Amar'e Stoudemire Finds Comfort in Kevin Durant's Signature Shoe
Besides his bumped-up scoring and rebounding averages, here are some other impressive stats (courtesy of the awesome folks in the Suns' PR department) that show just how much Stoudemire has upped his game as of late:
- Amar'e posted a personal season high of 44 points on Friday against the Jazz, which was the second time he's gone over the 40-point mark this season. The first time was less than three weeks ago against the Spurs; it's the fewest number of days (20) he's gone between 40-point efforts since the 2004-05 season.
- Stoudemire has eight 30-point-plus performances since the All-Star break, which has him tied for the league lead in that category with Kevin Durant.
- Stoudemire is currently on a career-best streak of scoring 19 or more points in 22 consecutive games. It doesn't sound that impressive initially, until you realize he's just two games away from tying the Suns' franchise record of 24 straight games, set by Tom Chambers back in 1990.
If you ask Stoudemire what the change has been, he'll tell you that he always takes his game up a notch after the All-Star break, and that's simply what he's doing again this season. But there might be another reason for the statistical improvement -- it might be the new shoes.
Stoudemire is a Nike guy, but he changed up his footwear a couple of weeks ago from one line to another. He began the season wearing the Hyperize, but he's recently switched to wearing Kevin Durant's signature shoe, the KD II. And it's hard to argue with the results.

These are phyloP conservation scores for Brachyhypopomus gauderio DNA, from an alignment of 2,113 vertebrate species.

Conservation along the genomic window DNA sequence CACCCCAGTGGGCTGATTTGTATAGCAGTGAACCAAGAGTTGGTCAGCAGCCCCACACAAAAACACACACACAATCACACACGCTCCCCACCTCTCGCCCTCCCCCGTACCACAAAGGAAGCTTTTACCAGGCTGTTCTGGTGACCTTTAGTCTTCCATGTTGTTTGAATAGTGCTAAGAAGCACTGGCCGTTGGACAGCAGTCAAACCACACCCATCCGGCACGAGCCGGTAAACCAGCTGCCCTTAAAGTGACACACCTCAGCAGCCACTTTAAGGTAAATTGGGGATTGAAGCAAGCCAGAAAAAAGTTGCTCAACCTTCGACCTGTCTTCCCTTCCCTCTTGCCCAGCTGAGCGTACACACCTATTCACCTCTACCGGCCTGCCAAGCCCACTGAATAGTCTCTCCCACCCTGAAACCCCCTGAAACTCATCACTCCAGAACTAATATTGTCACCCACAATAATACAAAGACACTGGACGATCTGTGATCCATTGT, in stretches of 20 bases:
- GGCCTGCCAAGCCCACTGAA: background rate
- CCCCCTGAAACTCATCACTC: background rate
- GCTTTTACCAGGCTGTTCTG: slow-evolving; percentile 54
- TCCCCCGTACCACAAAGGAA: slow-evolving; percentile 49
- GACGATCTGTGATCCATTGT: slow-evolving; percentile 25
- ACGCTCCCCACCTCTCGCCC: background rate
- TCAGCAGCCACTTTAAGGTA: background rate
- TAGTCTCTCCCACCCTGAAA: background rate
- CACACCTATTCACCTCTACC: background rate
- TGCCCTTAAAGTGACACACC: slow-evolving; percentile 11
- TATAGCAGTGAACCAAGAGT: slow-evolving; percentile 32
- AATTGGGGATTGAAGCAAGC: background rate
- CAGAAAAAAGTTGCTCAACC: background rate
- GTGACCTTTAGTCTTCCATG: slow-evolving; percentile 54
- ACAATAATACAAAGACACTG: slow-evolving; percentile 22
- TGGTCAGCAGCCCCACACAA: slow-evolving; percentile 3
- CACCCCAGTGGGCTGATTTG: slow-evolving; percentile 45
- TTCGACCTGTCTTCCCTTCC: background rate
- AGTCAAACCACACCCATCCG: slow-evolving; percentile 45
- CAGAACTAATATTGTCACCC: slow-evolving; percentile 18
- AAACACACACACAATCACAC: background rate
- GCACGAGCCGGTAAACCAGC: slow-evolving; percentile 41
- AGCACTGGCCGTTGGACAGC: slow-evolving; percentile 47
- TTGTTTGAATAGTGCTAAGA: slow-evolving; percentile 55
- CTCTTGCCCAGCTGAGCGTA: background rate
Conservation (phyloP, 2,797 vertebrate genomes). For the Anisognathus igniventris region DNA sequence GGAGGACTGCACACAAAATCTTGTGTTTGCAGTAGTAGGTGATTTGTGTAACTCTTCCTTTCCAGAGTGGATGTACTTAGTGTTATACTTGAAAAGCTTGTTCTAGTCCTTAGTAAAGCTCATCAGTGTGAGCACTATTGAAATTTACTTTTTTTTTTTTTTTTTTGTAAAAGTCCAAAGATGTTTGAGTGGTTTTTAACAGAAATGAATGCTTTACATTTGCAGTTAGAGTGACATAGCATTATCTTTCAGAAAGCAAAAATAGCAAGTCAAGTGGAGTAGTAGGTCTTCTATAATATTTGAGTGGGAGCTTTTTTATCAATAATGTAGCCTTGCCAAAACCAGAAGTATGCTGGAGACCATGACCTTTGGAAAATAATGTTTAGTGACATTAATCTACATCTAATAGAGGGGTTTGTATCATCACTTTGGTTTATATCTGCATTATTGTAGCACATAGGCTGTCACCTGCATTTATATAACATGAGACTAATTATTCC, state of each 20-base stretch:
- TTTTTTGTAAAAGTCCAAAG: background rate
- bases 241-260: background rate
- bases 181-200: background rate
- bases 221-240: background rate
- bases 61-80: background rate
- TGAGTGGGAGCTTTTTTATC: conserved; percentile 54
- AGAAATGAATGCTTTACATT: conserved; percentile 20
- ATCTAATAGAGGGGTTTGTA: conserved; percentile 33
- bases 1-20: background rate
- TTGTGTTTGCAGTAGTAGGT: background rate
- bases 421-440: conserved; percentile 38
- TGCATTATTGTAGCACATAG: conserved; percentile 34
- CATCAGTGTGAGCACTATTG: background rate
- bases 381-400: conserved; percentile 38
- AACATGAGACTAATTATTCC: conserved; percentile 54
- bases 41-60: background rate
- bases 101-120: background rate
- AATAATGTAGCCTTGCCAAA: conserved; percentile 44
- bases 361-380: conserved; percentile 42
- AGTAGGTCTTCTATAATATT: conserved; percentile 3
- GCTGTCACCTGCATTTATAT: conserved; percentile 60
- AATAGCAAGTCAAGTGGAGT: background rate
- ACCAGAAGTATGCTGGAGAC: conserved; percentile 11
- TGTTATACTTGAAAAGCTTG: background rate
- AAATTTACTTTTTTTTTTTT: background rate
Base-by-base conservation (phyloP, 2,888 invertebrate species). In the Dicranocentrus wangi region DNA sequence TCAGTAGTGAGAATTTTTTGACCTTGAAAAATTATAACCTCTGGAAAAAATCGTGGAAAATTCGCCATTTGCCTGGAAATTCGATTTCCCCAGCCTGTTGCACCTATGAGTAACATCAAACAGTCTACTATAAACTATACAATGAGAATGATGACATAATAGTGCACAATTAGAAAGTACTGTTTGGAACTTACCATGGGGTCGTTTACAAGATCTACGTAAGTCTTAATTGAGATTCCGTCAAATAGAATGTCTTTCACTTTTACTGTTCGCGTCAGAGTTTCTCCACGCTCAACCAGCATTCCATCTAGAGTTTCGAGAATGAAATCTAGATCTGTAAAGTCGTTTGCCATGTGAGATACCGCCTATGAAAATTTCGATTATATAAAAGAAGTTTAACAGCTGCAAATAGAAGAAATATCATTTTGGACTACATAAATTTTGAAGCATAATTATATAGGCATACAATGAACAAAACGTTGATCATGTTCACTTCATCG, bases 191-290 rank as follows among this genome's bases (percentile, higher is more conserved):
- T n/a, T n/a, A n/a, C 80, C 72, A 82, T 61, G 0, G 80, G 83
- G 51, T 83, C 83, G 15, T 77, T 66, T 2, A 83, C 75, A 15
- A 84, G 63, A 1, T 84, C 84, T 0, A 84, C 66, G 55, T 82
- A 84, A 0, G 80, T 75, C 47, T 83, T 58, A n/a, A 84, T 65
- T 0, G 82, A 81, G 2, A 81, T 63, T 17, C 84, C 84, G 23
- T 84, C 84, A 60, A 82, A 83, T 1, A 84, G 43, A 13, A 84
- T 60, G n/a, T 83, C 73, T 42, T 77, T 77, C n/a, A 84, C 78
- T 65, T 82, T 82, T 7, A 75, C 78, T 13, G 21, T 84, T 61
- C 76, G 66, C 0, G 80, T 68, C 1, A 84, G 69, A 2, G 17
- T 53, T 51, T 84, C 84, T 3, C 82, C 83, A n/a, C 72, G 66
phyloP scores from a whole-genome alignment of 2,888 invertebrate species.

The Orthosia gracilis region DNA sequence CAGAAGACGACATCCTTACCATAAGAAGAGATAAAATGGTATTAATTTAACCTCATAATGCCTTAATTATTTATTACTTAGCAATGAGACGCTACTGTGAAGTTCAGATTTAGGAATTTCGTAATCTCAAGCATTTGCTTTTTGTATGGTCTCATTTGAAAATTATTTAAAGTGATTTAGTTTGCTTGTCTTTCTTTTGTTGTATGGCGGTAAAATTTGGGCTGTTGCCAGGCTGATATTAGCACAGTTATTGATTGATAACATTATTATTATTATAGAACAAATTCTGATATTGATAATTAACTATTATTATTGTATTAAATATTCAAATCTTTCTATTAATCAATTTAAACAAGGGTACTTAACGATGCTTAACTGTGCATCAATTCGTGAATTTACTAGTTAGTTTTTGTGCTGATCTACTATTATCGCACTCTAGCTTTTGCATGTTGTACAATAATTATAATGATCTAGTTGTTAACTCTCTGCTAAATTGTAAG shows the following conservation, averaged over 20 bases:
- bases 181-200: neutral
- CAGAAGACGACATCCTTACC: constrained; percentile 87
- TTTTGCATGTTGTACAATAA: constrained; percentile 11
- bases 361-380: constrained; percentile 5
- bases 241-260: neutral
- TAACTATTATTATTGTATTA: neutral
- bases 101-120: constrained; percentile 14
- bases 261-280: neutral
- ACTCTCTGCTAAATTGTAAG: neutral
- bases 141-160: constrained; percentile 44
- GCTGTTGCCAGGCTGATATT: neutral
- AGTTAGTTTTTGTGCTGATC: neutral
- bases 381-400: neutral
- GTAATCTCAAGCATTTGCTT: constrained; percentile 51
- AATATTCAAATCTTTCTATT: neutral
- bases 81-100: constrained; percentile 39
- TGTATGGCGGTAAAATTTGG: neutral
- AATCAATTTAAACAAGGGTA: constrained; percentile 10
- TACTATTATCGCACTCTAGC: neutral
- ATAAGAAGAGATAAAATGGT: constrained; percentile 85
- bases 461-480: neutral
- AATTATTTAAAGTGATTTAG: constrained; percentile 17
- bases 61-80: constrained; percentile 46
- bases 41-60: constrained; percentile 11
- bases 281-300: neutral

"I've been wearing them for ... how long have I been wearing these, Duds? The Kevin Durants," Stoudemire asked his next-door locker room neighbor, Jared Dudley.
"You've been wearing them probably about, a week and a half, two weeks?" Dudley replied.
"Yeah, I've been wearing 'em for a couple of weeks," Stoudemire continued. "They're not bad, they're not bad. It's always Nike Mafia," Stoudemire said. "We always support each other's shoes and gear within the Nike family."
When asked what he liked about his new kicks, Stoudemire, like any good product pitch man, explained the benefits of the KD IIs.
"I think with KD's shoes, they're light, they're low, and it really allows me to use my quickness with those shoes," Stoudemire said. "So that's why I like 'em."
Before the switch, Amar'e was wearing the Hyperize -- the shoes that were supposedly banned by the Pistons' team trainer for their lack of ankle support. But Stoudemire never had any problems with them, and mentioned only aesthetics as the reason for making a change.
"They're actually one of the lightest shoes I've played in, and they're comfortable," Stoudemire said of the Hyperize. "But I just wanted to step my style game up a notch, honestly."
Fair enough, and it's hard to argue against the KD IIs when compared to the Hyperize, when you're looking at the two from simply a perspective of style.
As for some of the older kicks, Stoudemire took a little while to answer when asked what might be one of his favorite pairs of all time. But eventually, he picked one of the classics.
"Oh man, there are so many shoes. You know which ones I liked the most? Maybe the old Penny Hardaways," Stoudemire said. "The first Pennys. When they had the Tyra Banks commercial with Lil' Penny? Those were the days."
Indeed they were.
For the record, Stoudemire wouldn't mind being similarly featured in his own ad campaign -- signature shoe and all.
"That'd be nice, if we could get Nike to make a custom or a signature shoe for me. I think I'd do a good job of selling those shoes," Stoudemire said, as he flashed his most genuine, salesman-esque smile.